Israel agrees cease-fire with Hamas militants in Gaza

Israeli Prime Minister Benjamin Netanyahu’s office on Thursday announced an Egyptian-brokered cease-fire to halt an 11-day military operation against Hamas militants in the Gaza Strip.

Israel’s cabinet agreed “to accept the Egyptian initiative for a bilateral cease-fire without any conditions, which will take effect later,” Netanyahu’s office said in a statement.

The development followed growing U.S. and international pressure on Israel to call off a military operation that pounded the Gaza Strip with airstrikes for almost two weeks. Hamas fired rockets indiscriminately into civilian areas in Israel. 

Israel described the truce as “mutual and unconditional.”

But hostilities between two sides remained high and they were still negotiating exactly when it would take effect. Multiple reports said the truce was to go into effect at 2 a.m., just over three hours after the cabinet’s decision. Hamas leader Osama Hamdan appeared to confirm that timeframe. 

“I’m prepared at any time to go to Israel, to the Middle East, if that would serve the purpose of moving beyond violence and helping to work on improve the lives for Israelis and Palestinians alike,” U.S. Secretary of State Antony Blinken said at a news conference in Greenland, where he is on official travel. 

Since the fighting began on May 10, at least 230 Palestinians have been killed, including 64 children and 38 women, and another 1,620 people have been wounded, according to the Gaza Health Ministry, which does not break the numbers down into fighters and civilians.

In Israel, 12 people, including a 5-year-old boy, a 16-year-old girl and a soldier, have been killed.

The agreement for a truce came a day after President Joe Biden pressed Netanyahu to de-escalate the conflict and move toward a cease-fire. Biden’s appeal to Netanyahu reportedly strengthened Egypt’s efforts to negotiate a ceasefire. 

The U.S. president quietly ramped up pressure on Israel in recent days as he faced mounting international alarm over the rising death toll and growing demands from Democrats in Congress for a cease-fire.

An Israeli artillery unit fires toward targets in Gaza Strip, at the Israeli Gaza border, on May 18, 2021. (Photo: Tsafrir Abayov, AP)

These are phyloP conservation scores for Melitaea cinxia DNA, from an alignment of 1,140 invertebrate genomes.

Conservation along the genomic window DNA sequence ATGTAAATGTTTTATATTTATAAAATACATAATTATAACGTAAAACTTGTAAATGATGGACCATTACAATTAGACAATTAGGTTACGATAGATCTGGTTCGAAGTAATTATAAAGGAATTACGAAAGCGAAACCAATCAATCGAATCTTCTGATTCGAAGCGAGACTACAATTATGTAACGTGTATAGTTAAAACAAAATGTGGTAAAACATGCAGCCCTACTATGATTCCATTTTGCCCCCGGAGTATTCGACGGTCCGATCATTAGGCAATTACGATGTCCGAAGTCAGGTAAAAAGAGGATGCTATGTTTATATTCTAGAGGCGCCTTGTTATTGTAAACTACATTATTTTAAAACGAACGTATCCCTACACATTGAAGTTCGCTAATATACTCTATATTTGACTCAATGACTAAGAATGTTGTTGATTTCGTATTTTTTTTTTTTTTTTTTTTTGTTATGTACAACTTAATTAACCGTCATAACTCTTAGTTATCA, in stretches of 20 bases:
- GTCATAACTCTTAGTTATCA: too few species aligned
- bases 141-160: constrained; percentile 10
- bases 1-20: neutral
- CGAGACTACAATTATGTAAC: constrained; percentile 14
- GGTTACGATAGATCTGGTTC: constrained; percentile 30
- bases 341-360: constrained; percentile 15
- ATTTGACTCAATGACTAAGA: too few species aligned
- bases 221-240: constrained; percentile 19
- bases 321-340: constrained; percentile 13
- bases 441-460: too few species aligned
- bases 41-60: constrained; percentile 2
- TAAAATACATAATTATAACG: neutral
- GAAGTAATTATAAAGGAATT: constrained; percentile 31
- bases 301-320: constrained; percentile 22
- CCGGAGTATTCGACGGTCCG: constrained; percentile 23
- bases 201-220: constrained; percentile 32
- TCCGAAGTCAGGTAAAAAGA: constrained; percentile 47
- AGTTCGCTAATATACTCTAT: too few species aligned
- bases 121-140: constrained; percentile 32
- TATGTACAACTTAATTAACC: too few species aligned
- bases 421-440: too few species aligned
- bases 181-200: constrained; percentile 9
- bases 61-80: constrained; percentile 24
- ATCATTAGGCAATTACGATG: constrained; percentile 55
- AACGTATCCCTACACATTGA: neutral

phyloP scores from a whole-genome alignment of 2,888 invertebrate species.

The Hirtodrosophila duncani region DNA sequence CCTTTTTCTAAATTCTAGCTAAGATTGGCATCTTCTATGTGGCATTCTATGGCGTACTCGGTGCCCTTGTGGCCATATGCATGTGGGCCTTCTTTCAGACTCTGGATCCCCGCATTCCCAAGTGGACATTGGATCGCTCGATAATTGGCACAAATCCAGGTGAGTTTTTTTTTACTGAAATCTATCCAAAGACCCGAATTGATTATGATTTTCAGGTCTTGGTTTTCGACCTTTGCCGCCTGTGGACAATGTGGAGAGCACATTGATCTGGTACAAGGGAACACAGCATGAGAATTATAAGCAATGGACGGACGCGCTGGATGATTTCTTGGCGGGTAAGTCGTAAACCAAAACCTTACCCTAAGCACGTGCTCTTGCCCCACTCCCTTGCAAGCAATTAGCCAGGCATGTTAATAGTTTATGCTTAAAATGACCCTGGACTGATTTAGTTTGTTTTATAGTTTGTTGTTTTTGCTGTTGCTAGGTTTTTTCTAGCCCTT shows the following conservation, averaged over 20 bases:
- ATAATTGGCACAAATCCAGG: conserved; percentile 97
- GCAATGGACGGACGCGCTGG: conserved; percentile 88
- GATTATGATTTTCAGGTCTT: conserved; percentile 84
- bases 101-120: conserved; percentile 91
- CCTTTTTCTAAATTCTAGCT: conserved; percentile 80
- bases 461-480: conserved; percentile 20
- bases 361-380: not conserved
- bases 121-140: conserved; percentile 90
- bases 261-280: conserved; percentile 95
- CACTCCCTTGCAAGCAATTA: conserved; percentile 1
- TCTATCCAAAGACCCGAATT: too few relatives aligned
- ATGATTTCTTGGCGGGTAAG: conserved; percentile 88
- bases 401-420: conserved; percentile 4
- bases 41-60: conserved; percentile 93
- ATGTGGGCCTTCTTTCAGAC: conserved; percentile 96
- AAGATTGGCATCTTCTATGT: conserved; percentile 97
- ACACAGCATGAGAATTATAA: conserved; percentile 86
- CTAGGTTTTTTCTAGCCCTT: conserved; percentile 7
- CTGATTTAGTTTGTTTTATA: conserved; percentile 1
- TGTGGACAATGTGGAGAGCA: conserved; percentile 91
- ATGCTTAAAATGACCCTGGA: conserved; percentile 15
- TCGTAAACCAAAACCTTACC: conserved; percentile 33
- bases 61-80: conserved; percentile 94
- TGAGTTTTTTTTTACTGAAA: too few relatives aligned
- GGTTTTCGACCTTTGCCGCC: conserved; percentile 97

The violence wreaked far more devastation in Gaza than in Israel, with an estimated 58,000 Palestinians displaced from their homes and untold damage to the territory’s infrastructure, which was already dilapidated by a 14-year blockade. 

Israeli attacks damaged at least 18 hospitals and clinics and destroyed one health facility, according to the World Health Organization said. WHO officials also said the central COVID-19 testing lab in Gaza City was almost totally destroyed, and the violence caused “severe restrictions” on the delivery of medical supplies.

The fighting between Israel and Hamas began after the militant group fired rockets toward Jerusalem after days of clashes between Palestinian protesters and Israeli police.

Among the triggers for the violence: an effort by Jewish settlers to evict Palestinian families from their homes in East Jerusalem, followed by confrontations between Israeli police and Palestinian protesters near at the Al-Aqsa Mosque compound, a site sacred to Jews and Muslims. 

Hamas, which controls Gaza, fired thousands of rockets at civilian targets in Israel. The stream of rocket shower sent many Israelis scrambling to safety in bomb shelters, although the vast majority of the weapons were intercepted by Israel’s sophisticated Iron Dome missile defense system. 

Israel responded with its own fusillade of missiles aimed at degrading Hamas’ military capability and killing its leaders. Gaza is home to approximately two million Palestinians. 

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Contributing: Associated Press

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